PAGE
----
Labrador puppy at the vet
Image Credit: In Green, Shutterstock

5. Food Preferences

Just like people, puppies can have different food preferences too. Not every type of food is going to appeal to them, so they might be reluctant to eat it. Some puppies prefer wet foods over dry foods or specific flavors. If they are not happy about the food they are offered, they might not want to eat it.

Also, drastic changes in their diet could affect their appetite. For example, if your puppy was eating wet food with a chicken flavor, switching them to kibble with a beef flavor could affect their appetite. It’s important to slowly transition puppies from an old diet to a new diet. You could add some of their old food with the new food and gradually lessen the amount of old food until they are eating the new food.

6. Digestive Issues

There are a number of digestive issues that could affect a puppy’s appetite.

They include:
  • Constipation
  • Gastritis
  • Gastrointestinal obstruction
  • Bloat
  • Colitis
  • Gastroenteritis

When a puppy is experiencing digestive issues, they may be reluctant to eat and show other worrisome signs such as lethargy, diarrhea, or vomiting. You might also notice changes in their stool and bowel movements. Abdominal pain is a common sign of most digestive issues in puppies, which can be uncomfortable and make them hesitant to eat.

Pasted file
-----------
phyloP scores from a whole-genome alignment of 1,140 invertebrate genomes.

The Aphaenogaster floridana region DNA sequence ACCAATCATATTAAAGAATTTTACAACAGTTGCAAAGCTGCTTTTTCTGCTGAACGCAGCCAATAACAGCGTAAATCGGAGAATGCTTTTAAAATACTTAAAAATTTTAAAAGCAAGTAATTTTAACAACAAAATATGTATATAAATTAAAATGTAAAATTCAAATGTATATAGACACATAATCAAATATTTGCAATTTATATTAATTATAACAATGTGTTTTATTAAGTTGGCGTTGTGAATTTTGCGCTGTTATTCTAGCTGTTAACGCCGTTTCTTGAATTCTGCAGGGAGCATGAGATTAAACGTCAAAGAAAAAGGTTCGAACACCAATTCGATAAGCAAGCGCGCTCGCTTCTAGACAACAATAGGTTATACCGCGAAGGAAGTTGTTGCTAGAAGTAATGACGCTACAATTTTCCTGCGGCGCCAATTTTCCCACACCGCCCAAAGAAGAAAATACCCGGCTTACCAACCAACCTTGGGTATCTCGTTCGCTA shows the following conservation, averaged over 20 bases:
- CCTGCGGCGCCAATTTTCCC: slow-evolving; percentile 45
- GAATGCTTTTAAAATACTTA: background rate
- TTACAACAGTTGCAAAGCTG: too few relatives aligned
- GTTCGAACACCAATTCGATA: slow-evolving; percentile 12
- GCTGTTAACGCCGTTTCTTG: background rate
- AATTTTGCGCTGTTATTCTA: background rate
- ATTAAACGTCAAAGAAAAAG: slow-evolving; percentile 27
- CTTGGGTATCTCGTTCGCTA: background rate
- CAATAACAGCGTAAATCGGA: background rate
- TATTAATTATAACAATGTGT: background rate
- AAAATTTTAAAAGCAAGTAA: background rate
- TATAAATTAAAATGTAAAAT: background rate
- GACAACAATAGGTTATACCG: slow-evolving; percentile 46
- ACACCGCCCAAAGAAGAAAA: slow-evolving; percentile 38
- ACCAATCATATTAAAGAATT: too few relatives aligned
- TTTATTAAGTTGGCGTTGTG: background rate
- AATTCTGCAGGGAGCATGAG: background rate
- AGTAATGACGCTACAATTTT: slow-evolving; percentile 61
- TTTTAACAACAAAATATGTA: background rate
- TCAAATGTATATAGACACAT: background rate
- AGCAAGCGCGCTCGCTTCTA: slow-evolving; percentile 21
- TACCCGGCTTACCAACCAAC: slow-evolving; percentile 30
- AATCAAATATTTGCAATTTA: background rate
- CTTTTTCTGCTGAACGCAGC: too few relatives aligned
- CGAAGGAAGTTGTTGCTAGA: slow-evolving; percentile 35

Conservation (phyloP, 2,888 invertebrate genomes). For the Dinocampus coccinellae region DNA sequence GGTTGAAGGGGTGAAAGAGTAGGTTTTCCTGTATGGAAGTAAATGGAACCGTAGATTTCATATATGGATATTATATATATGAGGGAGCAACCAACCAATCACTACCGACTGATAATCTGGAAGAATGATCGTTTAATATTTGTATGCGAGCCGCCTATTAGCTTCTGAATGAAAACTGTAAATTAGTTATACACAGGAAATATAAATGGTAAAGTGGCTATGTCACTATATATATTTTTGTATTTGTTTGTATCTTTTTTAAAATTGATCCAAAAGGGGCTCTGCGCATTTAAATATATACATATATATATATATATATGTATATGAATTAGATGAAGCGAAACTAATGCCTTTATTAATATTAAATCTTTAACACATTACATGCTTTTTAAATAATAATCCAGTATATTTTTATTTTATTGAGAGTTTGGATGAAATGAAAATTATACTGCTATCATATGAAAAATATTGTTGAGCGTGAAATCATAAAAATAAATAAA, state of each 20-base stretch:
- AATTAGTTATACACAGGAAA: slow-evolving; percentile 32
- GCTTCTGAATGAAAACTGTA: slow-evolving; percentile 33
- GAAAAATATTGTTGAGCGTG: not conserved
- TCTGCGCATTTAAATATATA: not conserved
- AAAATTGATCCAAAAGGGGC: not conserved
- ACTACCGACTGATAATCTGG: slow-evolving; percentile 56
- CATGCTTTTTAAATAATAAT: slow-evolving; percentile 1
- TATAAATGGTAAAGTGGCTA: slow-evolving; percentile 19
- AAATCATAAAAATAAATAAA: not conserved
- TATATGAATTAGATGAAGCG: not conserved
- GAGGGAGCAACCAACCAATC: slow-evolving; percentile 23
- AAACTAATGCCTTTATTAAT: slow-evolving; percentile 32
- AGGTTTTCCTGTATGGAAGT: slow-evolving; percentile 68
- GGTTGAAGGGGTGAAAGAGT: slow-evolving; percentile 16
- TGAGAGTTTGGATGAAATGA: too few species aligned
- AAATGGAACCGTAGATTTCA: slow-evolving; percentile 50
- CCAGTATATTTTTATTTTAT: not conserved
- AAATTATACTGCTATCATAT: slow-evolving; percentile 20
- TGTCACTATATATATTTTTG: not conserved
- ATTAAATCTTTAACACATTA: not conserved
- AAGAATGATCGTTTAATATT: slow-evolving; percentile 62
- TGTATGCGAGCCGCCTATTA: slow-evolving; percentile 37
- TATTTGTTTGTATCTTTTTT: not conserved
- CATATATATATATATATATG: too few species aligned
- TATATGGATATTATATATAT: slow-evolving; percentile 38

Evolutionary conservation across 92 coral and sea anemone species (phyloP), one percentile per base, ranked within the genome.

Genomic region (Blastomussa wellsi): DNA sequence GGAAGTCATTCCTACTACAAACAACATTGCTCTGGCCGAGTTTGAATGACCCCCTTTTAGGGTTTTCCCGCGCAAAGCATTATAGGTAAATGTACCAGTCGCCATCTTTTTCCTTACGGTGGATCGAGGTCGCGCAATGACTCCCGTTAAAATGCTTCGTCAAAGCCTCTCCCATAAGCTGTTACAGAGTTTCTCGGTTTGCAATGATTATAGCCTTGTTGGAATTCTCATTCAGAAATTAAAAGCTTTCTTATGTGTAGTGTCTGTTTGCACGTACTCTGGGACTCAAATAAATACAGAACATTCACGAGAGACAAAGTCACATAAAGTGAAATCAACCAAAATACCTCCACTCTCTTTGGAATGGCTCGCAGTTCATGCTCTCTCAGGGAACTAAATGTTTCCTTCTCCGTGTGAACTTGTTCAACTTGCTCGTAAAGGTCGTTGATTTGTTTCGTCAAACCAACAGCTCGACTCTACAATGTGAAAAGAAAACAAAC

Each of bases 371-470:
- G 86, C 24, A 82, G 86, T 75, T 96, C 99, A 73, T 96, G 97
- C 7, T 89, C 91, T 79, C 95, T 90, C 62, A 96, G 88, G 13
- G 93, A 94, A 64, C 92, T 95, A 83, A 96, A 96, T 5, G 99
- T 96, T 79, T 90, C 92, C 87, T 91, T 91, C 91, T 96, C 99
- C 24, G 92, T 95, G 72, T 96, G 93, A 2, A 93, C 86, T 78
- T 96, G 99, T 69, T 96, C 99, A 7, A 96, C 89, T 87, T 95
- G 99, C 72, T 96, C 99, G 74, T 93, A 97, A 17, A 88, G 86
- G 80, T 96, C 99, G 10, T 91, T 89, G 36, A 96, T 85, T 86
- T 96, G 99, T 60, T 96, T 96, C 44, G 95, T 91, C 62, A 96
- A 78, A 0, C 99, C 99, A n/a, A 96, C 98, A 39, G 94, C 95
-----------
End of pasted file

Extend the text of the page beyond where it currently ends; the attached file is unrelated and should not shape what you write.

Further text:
Most digestive issues are serious in puppies and require veterinary treatment. You should contact a veterinarian immediately if you notice your puppy is showing signs of digestive issues. Serious digestive issues such as bloat or gastrointestinal obstructions require an emergency trip to a veterinarian as prompt treatment is essential to save your puppy.

7. They want to play

Most puppies are go-at-all-costs balls of energy that require short naps to recharge. Sometimes, they can be so focused on playing or hanging out with you that they won’t eat for fear of missing something. This is especially true if they will eat when you’re with them but will abandon the food bowl the instant you walk away.

For these puppies, it’s okay to sit with them until they are done or try feeding smaller meals more frequently so that they can quickly eat and then move on to the next thing without missing a meal or any of the excitement.

cute mini bernedoodle puppy
Image Credit: Georgi Baird, Shutterstock

8. Vaccinations

It’s not unusual for some puppies to lose their appetite shortly after receiving their vaccinations from a vet. Most puppies tolerate their vaccinations well, but one of the mild side effects could be reluctance to eat or eat less than normal. This is usually accompanied by other signs such as fatigue, irritation at the injection site, and a low-grade fever. These signs typically only last 24-48 hours post vaccination and will get better on their own. See your vet if they don’t.

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Puppies should have a hearty appetite and eat throughout the day. It’s not good for them to go without eating for very long, nor is a lack of appetite a good sign. Some possible reasons for puppies not to eat are mild, while others are concerning and need medical treatment.

Puppies can be reluctant to eat new foods in unfamiliar environments or shortly after their vaccinations. More worrisome reasons would be digestive problems such as an obstruction that is causing them stomach pain and vomiting.

If your puppy isn’t eating and showing signs of illness or pain, they should be taken to a veterinarian.

Featured Image Credit: Olena Vasylieva, Getty Images